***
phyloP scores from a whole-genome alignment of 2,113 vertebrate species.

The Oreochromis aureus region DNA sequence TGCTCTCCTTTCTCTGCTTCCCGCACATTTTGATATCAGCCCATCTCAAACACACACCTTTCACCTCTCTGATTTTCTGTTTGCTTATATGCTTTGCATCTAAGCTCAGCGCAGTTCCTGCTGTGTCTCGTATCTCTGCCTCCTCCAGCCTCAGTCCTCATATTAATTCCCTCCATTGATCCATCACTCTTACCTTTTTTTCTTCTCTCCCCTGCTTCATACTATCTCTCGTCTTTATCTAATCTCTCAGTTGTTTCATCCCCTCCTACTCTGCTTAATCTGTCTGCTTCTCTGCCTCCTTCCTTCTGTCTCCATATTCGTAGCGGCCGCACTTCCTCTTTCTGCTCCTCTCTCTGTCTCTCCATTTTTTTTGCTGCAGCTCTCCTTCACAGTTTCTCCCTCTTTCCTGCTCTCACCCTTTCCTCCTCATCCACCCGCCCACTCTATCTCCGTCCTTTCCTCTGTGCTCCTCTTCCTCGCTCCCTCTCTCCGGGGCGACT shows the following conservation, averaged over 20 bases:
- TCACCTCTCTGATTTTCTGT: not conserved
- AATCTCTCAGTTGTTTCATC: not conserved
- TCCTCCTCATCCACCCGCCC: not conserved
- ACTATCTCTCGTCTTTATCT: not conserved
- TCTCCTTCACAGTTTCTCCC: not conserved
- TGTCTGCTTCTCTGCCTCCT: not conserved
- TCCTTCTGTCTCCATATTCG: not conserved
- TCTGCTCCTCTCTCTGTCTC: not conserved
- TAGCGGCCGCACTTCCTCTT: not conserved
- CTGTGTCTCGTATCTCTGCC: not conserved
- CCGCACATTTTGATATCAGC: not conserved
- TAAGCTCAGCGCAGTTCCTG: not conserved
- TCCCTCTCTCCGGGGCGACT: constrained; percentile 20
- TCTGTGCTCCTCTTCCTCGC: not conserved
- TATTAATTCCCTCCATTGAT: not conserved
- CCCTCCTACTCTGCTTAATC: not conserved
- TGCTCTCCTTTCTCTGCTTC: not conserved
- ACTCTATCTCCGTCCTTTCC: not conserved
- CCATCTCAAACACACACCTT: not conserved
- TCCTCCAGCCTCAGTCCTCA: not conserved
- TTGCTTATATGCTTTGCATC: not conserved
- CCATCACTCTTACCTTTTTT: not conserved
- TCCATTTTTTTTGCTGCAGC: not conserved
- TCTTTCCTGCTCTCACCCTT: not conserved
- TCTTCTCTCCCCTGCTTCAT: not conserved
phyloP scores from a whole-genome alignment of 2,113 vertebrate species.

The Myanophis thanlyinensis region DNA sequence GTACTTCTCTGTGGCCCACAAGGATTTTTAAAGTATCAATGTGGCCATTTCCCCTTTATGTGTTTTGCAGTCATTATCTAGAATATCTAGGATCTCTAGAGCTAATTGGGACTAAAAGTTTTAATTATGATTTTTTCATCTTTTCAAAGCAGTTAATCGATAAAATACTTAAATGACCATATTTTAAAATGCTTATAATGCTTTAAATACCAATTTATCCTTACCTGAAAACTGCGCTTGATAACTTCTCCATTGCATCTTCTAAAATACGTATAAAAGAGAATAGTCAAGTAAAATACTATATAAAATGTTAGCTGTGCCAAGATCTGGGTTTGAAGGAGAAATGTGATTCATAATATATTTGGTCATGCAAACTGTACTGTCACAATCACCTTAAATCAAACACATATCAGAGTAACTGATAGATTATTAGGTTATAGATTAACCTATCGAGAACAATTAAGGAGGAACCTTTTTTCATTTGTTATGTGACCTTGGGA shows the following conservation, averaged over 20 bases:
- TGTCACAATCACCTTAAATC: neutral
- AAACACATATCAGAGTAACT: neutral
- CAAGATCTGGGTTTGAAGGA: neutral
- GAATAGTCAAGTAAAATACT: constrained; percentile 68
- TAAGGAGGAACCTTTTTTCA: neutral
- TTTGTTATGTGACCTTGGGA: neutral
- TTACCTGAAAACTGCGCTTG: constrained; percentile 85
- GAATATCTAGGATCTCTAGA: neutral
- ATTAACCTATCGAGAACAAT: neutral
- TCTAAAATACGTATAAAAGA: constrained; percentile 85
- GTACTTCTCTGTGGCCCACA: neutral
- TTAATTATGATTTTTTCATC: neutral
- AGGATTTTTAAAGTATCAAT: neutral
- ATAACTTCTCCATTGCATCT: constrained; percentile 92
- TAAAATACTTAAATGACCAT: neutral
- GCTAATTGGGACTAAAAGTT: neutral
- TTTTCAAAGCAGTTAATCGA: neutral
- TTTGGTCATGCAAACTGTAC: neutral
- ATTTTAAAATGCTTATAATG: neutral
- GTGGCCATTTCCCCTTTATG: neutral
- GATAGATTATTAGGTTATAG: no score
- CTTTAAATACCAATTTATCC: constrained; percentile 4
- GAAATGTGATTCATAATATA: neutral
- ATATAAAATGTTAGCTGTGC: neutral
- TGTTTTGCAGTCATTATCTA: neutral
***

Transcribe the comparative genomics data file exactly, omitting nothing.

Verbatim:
phyloP scores from a whole-genome alignment of 2,113 vertebrate species.

The Oreochromis aureus region DNA sequence TGCTCTCCTTTCTCTGCTTCCCGCACATTTTGATATCAGCCCATCTCAAACACACACCTTTCACCTCTCTGATTTTCTGTTTGCTTATATGCTTTGCATCTAAGCTCAGCGCAGTTCCTGCTGTGTCTCGTATCTCTGCCTCCTCCAGCCTCAGTCCTCATATTAATTCCCTCCATTGATCCATCACTCTTACCTTTTTTTCTTCTCTCCCCTGCTTCATACTATCTCTCGTCTTTATCTAATCTCTCAGTTGTTTCATCCCCTCCTACTCTGCTTAATCTGTCTGCTTCTCTGCCTCCTTCCTTCTGTCTCCATATTCGTAGCGGCCGCACTTCCTCTTTCTGCTCCTCTCTCTGTCTCTCCATTTTTTTTGCTGCAGCTCTCCTTCACAGTTTCTCCCTCTTTCCTGCTCTCACCCTTTCCTCCTCATCCACCCGCCCACTCTATCTCCGTCCTTTCCTCTGTGCTCCTCTTCCTCGCTCCCTCTCTCCGGGGCGACT shows the following conservation, averaged over 20 bases:
- TCACCTCTCTGATTTTCTGT: not conserved
- AATCTCTCAGTTGTTTCATC: not conserved
- TCCTCCTCATCCACCCGCCC: not conserved
- ACTATCTCTCGTCTTTATCT: not conserved
- TCTCCTTCACAGTTTCTCCC: not conserved
- TGTCTGCTTCTCTGCCTCCT: not conserved
- TCCTTCTGTCTCCATATTCG: not conserved
- TCTGCTCCTCTCTCTGTCTC: not conserved
- TAGCGGCCGCACTTCCTCTT: not conserved
- CTGTGTCTCGTATCTCTGCC: not conserved
- CCGCACATTTTGATATCAGC: not conserved
- TAAGCTCAGCGCAGTTCCTG: not conserved
- TCCCTCTCTCCGGGGCGACT: constrained; percentile 20
- TCTGTGCTCCTCTTCCTCGC: not conserved
- TATTAATTCCCTCCATTGAT: not conserved
- CCCTCCTACTCTGCTTAATC: not conserved
- TGCTCTCCTTTCTCTGCTTC: not conserved
- ACTCTATCTCCGTCCTTTCC: not conserved
- CCATCTCAAACACACACCTT: not conserved
- TCCTCCAGCCTCAGTCCTCA: not conserved
- TTGCTTATATGCTTTGCATC: not conserved
- CCATCACTCTTACCTTTTTT: not conserved
- TCCATTTTTTTTGCTGCAGC: not conserved
- TCTTTCCTGCTCTCACCCTT: not conserved
- TCTTCTCTCCCCTGCTTCAT: not conserved
phyloP scores from a whole-genome alignment of 2,113 vertebrate species.

The Myanophis thanlyinensis region DNA sequence GTACTTCTCTGTGGCCCACAAGGATTTTTAAAGTATCAATGTGGCCATTTCCCCTTTATGTGTTTTGCAGTCATTATCTAGAATATCTAGGATCTCTAGAGCTAATTGGGACTAAAAGTTTTAATTATGATTTTTTCATCTTTTCAAAGCAGTTAATCGATAAAATACTTAAATGACCATATTTTAAAATGCTTATAATGCTTTAAATACCAATTTATCCTTACCTGAAAACTGCGCTTGATAACTTCTCCATTGCATCTTCTAAAATACGTATAAAAGAGAATAGTCAAGTAAAATACTATATAAAATGTTAGCTGTGCCAAGATCTGGGTTTGAAGGAGAAATGTGATTCATAATATATTTGGTCATGCAAACTGTACTGTCACAATCACCTTAAATCAAACACATATCAGAGTAACTGATAGATTATTAGGTTATAGATTAACCTATCGAGAACAATTAAGGAGGAACCTTTTTTCATTTGTTATGTGACCTTGGGA shows the following conservation, averaged over 20 bases:
- TGTCACAATCACCTTAAATC: neutral
- AAACACATATCAGAGTAACT: neutral
- CAAGATCTGGGTTTGAAGGA: neutral
- GAATAGTCAAGTAAAATACT: constrained; percentile 68
- TAAGGAGGAACCTTTTTTCA: neutral
- TTTGTTATGTGACCTTGGGA: neutral
- TTACCTGAAAACTGCGCTTG: constrained; percentile 85
- GAATATCTAGGATCTCTAGA: neutral
- ATTAACCTATCGAGAACAAT: neutral
- TCTAAAATACGTATAAAAGA: constrained; percentile 85
- GTACTTCTCTGTGGCCCACA: neutral
- TTAATTATGATTTTTTCATC: neutral
- AGGATTTTTAAAGTATCAAT: neutral
- ATAACTTCTCCATTGCATCT: constrained; percentile 92
- TAAAATACTTAAATGACCAT: neutral
- GCTAATTGGGACTAAAAGTT: neutral
- TTTTCAAAGCAGTTAATCGA: neutral
- TTTGGTCATGCAAACTGTAC: neutral
- ATTTTAAAATGCTTATAATG: neutral
- GTGGCCATTTCCCCTTTATG: neutral
- GATAGATTATTAGGTTATAG: no score
- CTTTAAATACCAATTTATCC: constrained; percentile 4
- GAAATGTGATTCATAATATA: neutral
- ATATAAAATGTTAGCTGTGC: neutral
- TGTTTTGCAGTCATTATCTA: neutral